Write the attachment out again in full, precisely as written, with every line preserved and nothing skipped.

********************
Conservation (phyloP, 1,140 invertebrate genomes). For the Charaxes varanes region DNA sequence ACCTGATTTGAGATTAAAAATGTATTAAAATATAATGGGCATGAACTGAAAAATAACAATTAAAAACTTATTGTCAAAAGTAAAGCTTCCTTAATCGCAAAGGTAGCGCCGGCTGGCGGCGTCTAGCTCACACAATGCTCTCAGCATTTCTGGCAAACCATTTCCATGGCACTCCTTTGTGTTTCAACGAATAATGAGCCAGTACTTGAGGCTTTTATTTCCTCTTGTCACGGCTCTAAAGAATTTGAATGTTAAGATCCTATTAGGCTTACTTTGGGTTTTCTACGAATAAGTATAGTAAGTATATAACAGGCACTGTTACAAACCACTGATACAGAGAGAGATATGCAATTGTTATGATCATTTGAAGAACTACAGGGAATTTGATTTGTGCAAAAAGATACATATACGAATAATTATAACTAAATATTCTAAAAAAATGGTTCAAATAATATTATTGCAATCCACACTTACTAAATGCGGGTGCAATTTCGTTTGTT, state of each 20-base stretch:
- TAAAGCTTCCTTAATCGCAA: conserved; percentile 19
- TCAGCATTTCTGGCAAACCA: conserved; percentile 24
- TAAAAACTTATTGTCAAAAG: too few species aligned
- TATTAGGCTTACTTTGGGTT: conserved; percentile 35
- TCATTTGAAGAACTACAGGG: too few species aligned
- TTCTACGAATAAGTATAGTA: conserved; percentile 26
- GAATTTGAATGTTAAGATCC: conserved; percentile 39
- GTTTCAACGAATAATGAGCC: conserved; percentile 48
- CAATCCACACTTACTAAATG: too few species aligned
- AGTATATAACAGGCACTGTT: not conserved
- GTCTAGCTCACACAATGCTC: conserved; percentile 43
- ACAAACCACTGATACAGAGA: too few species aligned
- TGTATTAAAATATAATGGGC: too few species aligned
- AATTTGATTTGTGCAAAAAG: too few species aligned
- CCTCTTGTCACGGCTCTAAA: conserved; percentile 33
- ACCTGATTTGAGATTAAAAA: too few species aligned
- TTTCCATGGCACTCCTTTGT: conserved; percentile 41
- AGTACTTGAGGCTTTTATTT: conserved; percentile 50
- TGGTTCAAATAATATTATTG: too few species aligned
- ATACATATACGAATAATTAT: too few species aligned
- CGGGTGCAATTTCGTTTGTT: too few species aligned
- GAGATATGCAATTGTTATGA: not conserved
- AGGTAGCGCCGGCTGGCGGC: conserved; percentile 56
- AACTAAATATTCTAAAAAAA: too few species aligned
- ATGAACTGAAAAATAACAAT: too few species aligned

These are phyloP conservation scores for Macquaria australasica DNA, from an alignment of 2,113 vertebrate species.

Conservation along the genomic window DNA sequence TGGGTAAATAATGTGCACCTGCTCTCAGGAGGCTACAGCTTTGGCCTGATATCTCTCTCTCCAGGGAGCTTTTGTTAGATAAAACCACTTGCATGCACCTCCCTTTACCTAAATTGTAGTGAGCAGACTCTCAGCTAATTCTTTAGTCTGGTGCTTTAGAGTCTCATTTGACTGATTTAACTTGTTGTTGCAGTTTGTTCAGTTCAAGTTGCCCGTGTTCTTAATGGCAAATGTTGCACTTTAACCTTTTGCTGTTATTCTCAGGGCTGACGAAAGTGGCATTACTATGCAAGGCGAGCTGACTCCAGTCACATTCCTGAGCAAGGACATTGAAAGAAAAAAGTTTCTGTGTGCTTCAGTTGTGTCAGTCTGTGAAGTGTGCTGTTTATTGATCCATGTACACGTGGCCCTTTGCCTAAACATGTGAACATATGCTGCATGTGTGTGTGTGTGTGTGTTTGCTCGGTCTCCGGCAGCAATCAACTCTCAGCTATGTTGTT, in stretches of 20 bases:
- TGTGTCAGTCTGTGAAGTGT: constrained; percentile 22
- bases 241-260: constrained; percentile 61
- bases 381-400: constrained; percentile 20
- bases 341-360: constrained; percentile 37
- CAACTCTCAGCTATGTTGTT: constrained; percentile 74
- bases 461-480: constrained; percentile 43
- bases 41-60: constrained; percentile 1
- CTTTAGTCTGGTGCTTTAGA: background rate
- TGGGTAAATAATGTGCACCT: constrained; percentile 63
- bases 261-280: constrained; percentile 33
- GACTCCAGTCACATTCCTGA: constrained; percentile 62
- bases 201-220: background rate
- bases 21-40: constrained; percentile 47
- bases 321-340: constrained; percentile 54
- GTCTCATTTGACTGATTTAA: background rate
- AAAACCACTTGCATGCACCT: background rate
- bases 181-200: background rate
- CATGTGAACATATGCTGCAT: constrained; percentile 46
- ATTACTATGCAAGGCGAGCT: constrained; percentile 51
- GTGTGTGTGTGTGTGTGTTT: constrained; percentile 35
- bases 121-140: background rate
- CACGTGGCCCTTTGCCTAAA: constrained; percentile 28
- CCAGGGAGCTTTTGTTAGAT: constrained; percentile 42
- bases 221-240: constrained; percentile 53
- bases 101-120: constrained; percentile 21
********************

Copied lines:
Conservation (phyloP, 1,140 invertebrate genomes). For the Charaxes varanes region DNA sequence ACCTGATTTGAGATTAAAAATGTATTAAAATATAATGGGCATGAACTGAAAAATAACAATTAAAAACTTATTGTCAAAAGTAAAGCTTCCTTAATCGCAAAGGTAGCGCCGGCTGGCGGCGTCTAGCTCACACAATGCTCTCAGCATTTCTGGCAAACCATTTCCATGGCACTCCTTTGTGTTTCAACGAATAATGAGCCAGTACTTGAGGCTTTTATTTCCTCTTGTCACGGCTCTAAAGAATTTGAATGTTAAGATCCTATTAGGCTTACTTTGGGTTTTCTACGAATAAGTATAGTAAGTATATAACAGGCACTGTTACAAACCACTGATACAGAGAGAGATATGCAATTGTTATGATCATTTGAAGAACTACAGGGAATTTGATTTGTGCAAAAAGATACATATACGAATAATTATAACTAAATATTCTAAAAAAATGGTTCAAATAATATTATTGCAATCCACACTTACTAAATGCGGGTGCAATTTCGTTTGTT, state of each 20-base stretch:
- TAAAGCTTCCTTAATCGCAA: conserved; percentile 19
- TCAGCATTTCTGGCAAACCA: conserved; percentile 24
- TAAAAACTTATTGTCAAAAG: too few species aligned
- TATTAGGCTTACTTTGGGTT: conserved; percentile 35
- TCATTTGAAGAACTACAGGG: too few species aligned
- TTCTACGAATAAGTATAGTA: conserved; percentile 26
- GAATTTGAATGTTAAGATCC: conserved; percentile 39
- GTTTCAACGAATAATGAGCC: conserved; percentile 48
- CAATCCACACTTACTAAATG: too few species aligned
- AGTATATAACAGGCACTGTT: not conserved
- GTCTAGCTCACACAATGCTC: conserved; percentile 43
- ACAAACCACTGATACAGAGA: too few species aligned
- TGTATTAAAATATAATGGGC: too few species aligned
- AATTTGATTTGTGCAAAAAG: too few species aligned
- CCTCTTGTCACGGCTCTAAA: conserved; percentile 33
- ACCTGATTTGAGATTAAAAA: too few species aligned
- TTTCCATGGCACTCCTTTGT: conserved; percentile 41
- AGTACTTGAGGCTTTTATTT: conserved; percentile 50
- TGGTTCAAATAATATTATTG: too few species aligned
- ATACATATACGAATAATTAT: too few species aligned
- CGGGTGCAATTTCGTTTGTT: too few species aligned
- GAGATATGCAATTGTTATGA: not conserved
- AGGTAGCGCCGGCTGGCGGC: conserved; percentile 56
- AACTAAATATTCTAAAAAAA: too few species aligned
- ATGAACTGAAAAATAACAAT: too few species aligned

These are phyloP conservation scores for Macquaria australasica DNA, from an alignment of 2,113 vertebrate species.

Conservation along the genomic window DNA sequence TGGGTAAATAATGTGCACCTGCTCTCAGGAGGCTACAGCTTTGGCCTGATATCTCTCTCTCCAGGGAGCTTTTGTTAGATAAAACCACTTGCATGCACCTCCCTTTACCTAAATTGTAGTGAGCAGACTCTCAGCTAATTCTTTAGTCTGGTGCTTTAGAGTCTCATTTGACTGATTTAACTTGTTGTTGCAGTTTGTTCAGTTCAAGTTGCCCGTGTTCTTAATGGCAAATGTTGCACTTTAACCTTTTGCTGTTATTCTCAGGGCTGACGAAAGTGGCATTACTATGCAAGGCGAGCTGACTCCAGTCACATTCCTGAGCAAGGACATTGAAAGAAAAAAGTTTCTGTGTGCTTCAGTTGTGTCAGTCTGTGAAGTGTGCTGTTTATTGATCCATGTACACGTGGCCCTTTGCCTAAACATGTGAACATATGCTGCATGTGTGTGTGTGTGTGTGTTTGCTCGGTCTCCGGCAGCAATCAACTCTCAGCTATGTTGTT, in stretches of 20 bases:
- TGTGTCAGTCTGTGAAGTGT: constrained; percentile 22
- bases 241-260: constrained; percentile 61
- bases 381-400: constrained; percentile 20
- bases 341-360: constrained; percentile 37
- CAACTCTCAGCTATGTTGTT: constrained; percentile 74
- bases 461-480: constrained; percentile 43
- bases 41-60: constrained; percentile 1
- CTTTAGTCTGGTGCTTTAGA: background rate
- TGGGTAAATAATGTGCACCT: constrained; percentile 63
- bases 261-280: constrained; percentile 33
- GACTCCAGTCACATTCCTGA: constrained; percentile 62
- bases 201-220: background rate
- bases 21-40: constrained; percentile 47
- bases 321-340: constrained; percentile 54
- GTCTCATTTGACTGATTTAA: background rate
- AAAACCACTTGCATGCACCT: background rate
- bases 181-200: background rate
- CATGTGAACATATGCTGCAT: constrained; percentile 46
- ATTACTATGCAAGGCGAGCT: constrained; percentile 51
- GTGTGTGTGTGTGTGTGTTT: constrained; percentile 35
- bases 121-140: background rate
- CACGTGGCCCTTTGCCTAAA: constrained; percentile 28
- CCAGGGAGCTTTTGTTAGAT: constrained; percentile 42
- bases 221-240: constrained; percentile 53
- bases 101-120: constrained; percentile 21